ALICIA VIKANDER:  Yeah.  [Laughs]

QUESTION:  So you are very green?

ELIZABETH DEBICKI:  Yeah, we’ve very, very eco-friendly.  [Laughs]

I think that it’s so bizarre, this phenomenon.  I’ve noted it throughout my life – so many actors don’t drive cars.  I grew up in Melbourne, Australia, and you use public transport everywhere.  I was really young in high school, so when all my friends were getting their licenses, I couldn’t apply for it.  I sort of missed the boat and never got on it.  And then I just went to university and always took public transport.  So that’s my excuse.  I will one day get my driver’s license.  I can drive a car, but you don’t want to be in it with me or even on the road.  [Laughs]

But everyone keeps asking about stunts, and I didn’t really get any.  Taking off in a manual car, for me, was a really huge life achievement. When I got it, and it went in a straight line, I was like, ‘Yes!’  It was such a private joy for me.

QUESTION:  Your character always looks like she’s flipping through Vanity Fair a few minutes before she’s going to take over the world.


QUESTION:  Out of the big spy movies, was there any particular film that inspired or influenced you as you shaped Victoria?  

ELIZABETH DEBICKI:  I don’t know if there was a specific one.  I didn’t watch that many spy films in reference to this.  I’ve watched some Fellini films.  I watched some De Niro films.  I watched Belle de Jour.  I also watched The Tenth Victim, and it’s the most unusual but fantastic film.  It’s futuristic, and they run around with these big guns, and she’s got this bra on.  It is kind of slightly strange and absurd.  I did watch a lot of that school of Italian ‘60s cinema. I felt like that influenced me the most because as much as I did watch spy films, and watched the villains of those films, I felt like we were really creating something new.

ALICIA VIKANDER:  We—without giving too much away—don’t really play spies.  I think it’s more the kind of women that you’ve seen in older cinema.  We all knew that it was going to be very different.  Guy is so precious.  He wants everyone to prepare for when you get on-set.  He really just wants you to drop everything you have.  ‘We have those things, so let’s find new things.’  That was a mantra that we had on-set.

ELIZABETH DEBICKI:  We don’t want to label her, but Victoria is sort of a psychopath.  I mean, she lacks empathy, let’s be honest.  [Laughs]  I think that there’s also this slightly sadistic enjoyment she gets out of what she does, and that she works the best when she’s really enjoying what she’s doing there.  I think that that’s fun to watch.

So Guy kind of set up an environment for me as an actor.  He just wanted me to feel free, enjoy the monologue, enjoy the lines, and have her private enjoyment of the torturing she does of these poor souls.  I did really enjoy playing her, and Guy really let me do that.

ALICIA VIKANDER:  I love that she ends up being such a self-made woman.

ELIZABETH DEBICKI:  She’s building an enterprise.  So she’ll just step over dead bodies to get there. [Laughs]  But like any business person, when she achieves something in a business sense, she pats herself on the back and is just sort of, ‘Onwards, it’s business.’  I always imagined her waking up and putting on her face.

ALICIA VIKANDER:  She doesn’t even take it off when she goes to bed.  I love that.  I saw that scene, and I was thinking, ‘I love that she still has the hair and makeup on.’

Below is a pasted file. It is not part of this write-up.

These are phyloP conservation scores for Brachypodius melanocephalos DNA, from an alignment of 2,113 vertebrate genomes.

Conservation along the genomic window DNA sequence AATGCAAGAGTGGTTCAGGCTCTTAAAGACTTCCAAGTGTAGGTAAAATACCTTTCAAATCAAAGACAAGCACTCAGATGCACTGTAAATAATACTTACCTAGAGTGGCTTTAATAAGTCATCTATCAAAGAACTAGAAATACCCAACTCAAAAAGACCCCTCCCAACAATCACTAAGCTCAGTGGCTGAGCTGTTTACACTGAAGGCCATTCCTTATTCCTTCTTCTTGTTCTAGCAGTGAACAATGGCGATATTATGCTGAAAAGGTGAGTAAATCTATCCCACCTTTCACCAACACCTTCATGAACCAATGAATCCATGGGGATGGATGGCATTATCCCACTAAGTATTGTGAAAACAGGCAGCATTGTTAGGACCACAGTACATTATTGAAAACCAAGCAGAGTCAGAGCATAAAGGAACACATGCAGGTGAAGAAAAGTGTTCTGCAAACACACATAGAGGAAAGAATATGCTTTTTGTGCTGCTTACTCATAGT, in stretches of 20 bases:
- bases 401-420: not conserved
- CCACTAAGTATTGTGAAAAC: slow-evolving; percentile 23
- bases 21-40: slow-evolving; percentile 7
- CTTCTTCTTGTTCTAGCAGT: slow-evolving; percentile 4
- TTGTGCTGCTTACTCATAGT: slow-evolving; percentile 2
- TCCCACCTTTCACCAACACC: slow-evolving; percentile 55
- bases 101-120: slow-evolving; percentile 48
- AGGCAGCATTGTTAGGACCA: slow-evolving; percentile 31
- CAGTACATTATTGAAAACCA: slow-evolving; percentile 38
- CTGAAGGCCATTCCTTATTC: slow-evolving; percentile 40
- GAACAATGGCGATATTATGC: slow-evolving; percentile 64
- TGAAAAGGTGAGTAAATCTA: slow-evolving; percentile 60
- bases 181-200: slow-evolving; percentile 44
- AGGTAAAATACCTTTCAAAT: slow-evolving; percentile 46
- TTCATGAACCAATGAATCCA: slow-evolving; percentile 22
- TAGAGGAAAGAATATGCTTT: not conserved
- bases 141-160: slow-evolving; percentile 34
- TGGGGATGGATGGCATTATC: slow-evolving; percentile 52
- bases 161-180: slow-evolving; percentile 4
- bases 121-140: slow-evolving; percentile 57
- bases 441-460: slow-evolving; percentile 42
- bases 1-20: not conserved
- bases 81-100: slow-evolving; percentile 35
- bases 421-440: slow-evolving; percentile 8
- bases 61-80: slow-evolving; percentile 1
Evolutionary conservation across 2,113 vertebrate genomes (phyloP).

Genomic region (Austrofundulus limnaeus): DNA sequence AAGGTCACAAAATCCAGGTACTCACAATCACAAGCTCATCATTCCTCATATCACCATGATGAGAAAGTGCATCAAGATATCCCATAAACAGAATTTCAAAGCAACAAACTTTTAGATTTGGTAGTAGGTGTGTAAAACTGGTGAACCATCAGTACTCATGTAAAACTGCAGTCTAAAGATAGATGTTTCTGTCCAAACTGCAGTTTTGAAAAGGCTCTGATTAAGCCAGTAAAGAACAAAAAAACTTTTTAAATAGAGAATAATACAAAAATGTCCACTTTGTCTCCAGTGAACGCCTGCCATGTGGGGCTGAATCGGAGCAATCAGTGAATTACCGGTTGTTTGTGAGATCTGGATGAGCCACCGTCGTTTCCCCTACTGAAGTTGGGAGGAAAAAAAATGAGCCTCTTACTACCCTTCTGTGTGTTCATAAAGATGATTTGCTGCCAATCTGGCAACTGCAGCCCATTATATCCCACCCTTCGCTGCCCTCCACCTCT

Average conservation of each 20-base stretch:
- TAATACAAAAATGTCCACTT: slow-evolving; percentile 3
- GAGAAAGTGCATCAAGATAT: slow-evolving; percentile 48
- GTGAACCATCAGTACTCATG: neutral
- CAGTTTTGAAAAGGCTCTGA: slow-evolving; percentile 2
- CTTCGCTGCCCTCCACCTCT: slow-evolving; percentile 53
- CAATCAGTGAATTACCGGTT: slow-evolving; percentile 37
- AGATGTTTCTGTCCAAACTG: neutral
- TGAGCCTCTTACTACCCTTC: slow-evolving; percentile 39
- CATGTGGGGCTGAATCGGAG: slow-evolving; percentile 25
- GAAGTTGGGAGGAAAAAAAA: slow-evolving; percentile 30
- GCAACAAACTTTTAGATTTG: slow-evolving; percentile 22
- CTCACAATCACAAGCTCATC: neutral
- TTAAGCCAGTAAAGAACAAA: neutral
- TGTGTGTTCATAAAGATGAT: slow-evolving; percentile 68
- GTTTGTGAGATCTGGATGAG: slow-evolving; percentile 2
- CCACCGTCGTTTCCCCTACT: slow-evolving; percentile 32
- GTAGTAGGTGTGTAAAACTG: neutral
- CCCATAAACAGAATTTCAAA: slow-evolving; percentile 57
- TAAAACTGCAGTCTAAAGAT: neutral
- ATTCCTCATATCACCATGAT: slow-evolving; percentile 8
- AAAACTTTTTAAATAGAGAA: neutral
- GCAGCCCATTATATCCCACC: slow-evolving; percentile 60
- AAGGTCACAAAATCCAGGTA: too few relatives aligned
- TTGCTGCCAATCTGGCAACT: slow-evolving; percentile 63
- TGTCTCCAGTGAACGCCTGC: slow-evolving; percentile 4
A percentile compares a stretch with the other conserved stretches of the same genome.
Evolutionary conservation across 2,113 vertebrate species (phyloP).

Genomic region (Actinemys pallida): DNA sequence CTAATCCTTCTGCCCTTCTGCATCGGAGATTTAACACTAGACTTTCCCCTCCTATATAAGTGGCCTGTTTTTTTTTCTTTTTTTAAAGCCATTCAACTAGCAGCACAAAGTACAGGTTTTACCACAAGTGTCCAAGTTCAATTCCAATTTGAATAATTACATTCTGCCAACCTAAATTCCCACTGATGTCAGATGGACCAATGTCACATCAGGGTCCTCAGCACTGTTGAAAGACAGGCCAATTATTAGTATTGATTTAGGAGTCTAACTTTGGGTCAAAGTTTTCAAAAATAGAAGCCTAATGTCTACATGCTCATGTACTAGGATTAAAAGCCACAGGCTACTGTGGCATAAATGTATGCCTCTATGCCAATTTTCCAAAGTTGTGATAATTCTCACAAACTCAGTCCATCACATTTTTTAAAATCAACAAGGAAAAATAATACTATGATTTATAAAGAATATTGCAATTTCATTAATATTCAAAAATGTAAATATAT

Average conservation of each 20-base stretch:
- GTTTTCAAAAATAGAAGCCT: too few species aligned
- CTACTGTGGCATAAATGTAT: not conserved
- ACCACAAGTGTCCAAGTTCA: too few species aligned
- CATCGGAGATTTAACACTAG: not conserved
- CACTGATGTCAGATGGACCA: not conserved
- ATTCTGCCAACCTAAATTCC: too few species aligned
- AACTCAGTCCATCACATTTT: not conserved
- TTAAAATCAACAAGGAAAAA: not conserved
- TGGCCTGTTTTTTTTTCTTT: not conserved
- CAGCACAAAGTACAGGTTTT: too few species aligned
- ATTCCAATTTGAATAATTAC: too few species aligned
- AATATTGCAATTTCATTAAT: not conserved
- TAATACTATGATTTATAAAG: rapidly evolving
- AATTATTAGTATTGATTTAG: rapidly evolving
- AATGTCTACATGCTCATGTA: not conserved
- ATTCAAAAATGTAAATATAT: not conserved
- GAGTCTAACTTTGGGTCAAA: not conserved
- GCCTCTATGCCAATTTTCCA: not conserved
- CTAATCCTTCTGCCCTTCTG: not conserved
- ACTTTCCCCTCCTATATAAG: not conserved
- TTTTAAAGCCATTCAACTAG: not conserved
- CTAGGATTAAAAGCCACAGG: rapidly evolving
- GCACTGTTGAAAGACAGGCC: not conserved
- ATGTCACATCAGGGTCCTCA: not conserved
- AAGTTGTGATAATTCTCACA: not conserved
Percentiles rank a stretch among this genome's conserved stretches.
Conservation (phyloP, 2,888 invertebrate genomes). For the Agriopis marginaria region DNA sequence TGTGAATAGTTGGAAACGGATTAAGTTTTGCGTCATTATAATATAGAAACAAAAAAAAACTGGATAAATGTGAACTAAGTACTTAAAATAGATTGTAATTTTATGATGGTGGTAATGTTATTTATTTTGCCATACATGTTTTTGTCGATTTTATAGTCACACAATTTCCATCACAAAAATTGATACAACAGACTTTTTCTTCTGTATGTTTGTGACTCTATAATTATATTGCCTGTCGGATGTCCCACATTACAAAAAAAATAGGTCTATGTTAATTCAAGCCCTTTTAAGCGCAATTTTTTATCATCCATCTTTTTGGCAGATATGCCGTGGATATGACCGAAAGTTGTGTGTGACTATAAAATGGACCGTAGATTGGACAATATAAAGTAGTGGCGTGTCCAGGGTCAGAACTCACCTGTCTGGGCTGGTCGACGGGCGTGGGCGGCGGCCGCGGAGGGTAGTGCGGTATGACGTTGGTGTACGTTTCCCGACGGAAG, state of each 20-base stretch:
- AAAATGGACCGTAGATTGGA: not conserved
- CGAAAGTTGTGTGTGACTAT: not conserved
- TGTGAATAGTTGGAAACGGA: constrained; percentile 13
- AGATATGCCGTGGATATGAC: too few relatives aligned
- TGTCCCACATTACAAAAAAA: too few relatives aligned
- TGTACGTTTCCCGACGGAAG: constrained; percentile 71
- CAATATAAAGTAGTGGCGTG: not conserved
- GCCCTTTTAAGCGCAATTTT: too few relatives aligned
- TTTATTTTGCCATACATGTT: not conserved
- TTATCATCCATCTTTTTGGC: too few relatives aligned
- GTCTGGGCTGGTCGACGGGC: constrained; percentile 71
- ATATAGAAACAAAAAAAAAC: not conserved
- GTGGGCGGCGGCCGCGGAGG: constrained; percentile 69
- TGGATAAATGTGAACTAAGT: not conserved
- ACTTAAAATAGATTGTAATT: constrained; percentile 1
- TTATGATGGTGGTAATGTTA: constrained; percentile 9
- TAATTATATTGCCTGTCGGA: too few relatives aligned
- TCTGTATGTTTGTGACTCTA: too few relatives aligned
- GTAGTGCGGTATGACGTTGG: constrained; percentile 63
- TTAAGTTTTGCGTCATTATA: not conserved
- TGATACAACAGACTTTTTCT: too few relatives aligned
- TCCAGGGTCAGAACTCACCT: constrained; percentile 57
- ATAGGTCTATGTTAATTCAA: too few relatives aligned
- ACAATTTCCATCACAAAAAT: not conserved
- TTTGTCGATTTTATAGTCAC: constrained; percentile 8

ELIZABETH DEBICKI:  Yeah.  [Laughs]  I begged Guy.  I had this crazy idea that I wanted a scene where she went to bed, and we saw her face on the stand – like, she takes it off and puts it on the thing.  But that was just slightly too far.  I mean, it would have taken it to a completely different direction.  We would have had, like, serious questions about her as a human.  But that was sort of in the back of my mind.

I just had this idea that she was so self-made and so self-aware; she knew exactly the image she was projecting, and it was completely curated and created.  I think there is a precision about her.  So, therefore, when she does achieve something in that business sense, she just enjoys it.

QUESTION:  So are some of the things that really stand out for you about this film that were different from your other experiences?  

ALICIA VIKANDER:  I stepped into this film knowing and excited about seeing Guy Ritchie’s distinct style, but it was more in the way that he worked.  He’s very collaborative, and very at ease, but in your head it was hard to imagine how it would all come together.  That is something that I think is very specific to what he does.  I was almost thinking, ‘Oh, I totally get how you work on precisely creating each of those characters.’  It’s more about the human, and because of the subject, too, of this film, which needs to be taken seriously.  Whilst it being a very humorous film in the end, he embraces it with such delicacy.

Then when you see the film, and the way he’s cut it all together, and the way he adds on his music and the tempo… I love how he surprises you, like using very chill Italian elevator music while there are images everywhere.  You’re just on a ride.  Even though I had an idea, and hoped it’s going to be like that on this film, it’s a different thing when you spend months and months of filming things. I was thinking, ‘Oh, yeah, there it is. He did it.’

QUESTION:  You’ve both done period dramas and other kinds of movies.  Do you have an ideal type of project you’d like to tackle next?  

ALICIA VIKANDER:  Something that I have no idea what it is.  It’s going to surprise me, and be so different from anything I’ve done.  That’s probably going to make me the most excited.

ELIZABETH DEBICKI:  For me, you have a vague idea.  But, actually, it’s really difficult to say because you never really know what you need to do as an actor.  I’ve had this funny feeling that things find you, and it’s what you should be doing at that moment as an artist in your life. Something falls into your lap, and it’s not what you expected.  And it challenges you more than something else might.  You just try it out, and you’re scared of it.  And that’s the kind of role that I think we both look for all the time.

The Man From UNCLE

The Man From UNCLE


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Alton loves film. He is founder and Editor In Chief of BRWC.  Some of the films he loves are Rear Window, Superman 2, The Man With The Two Brains, Clockwise, Eternal Sunshine Of The Spotless Mind, Trading Places, Stir Crazy and Punch-Drunk Love.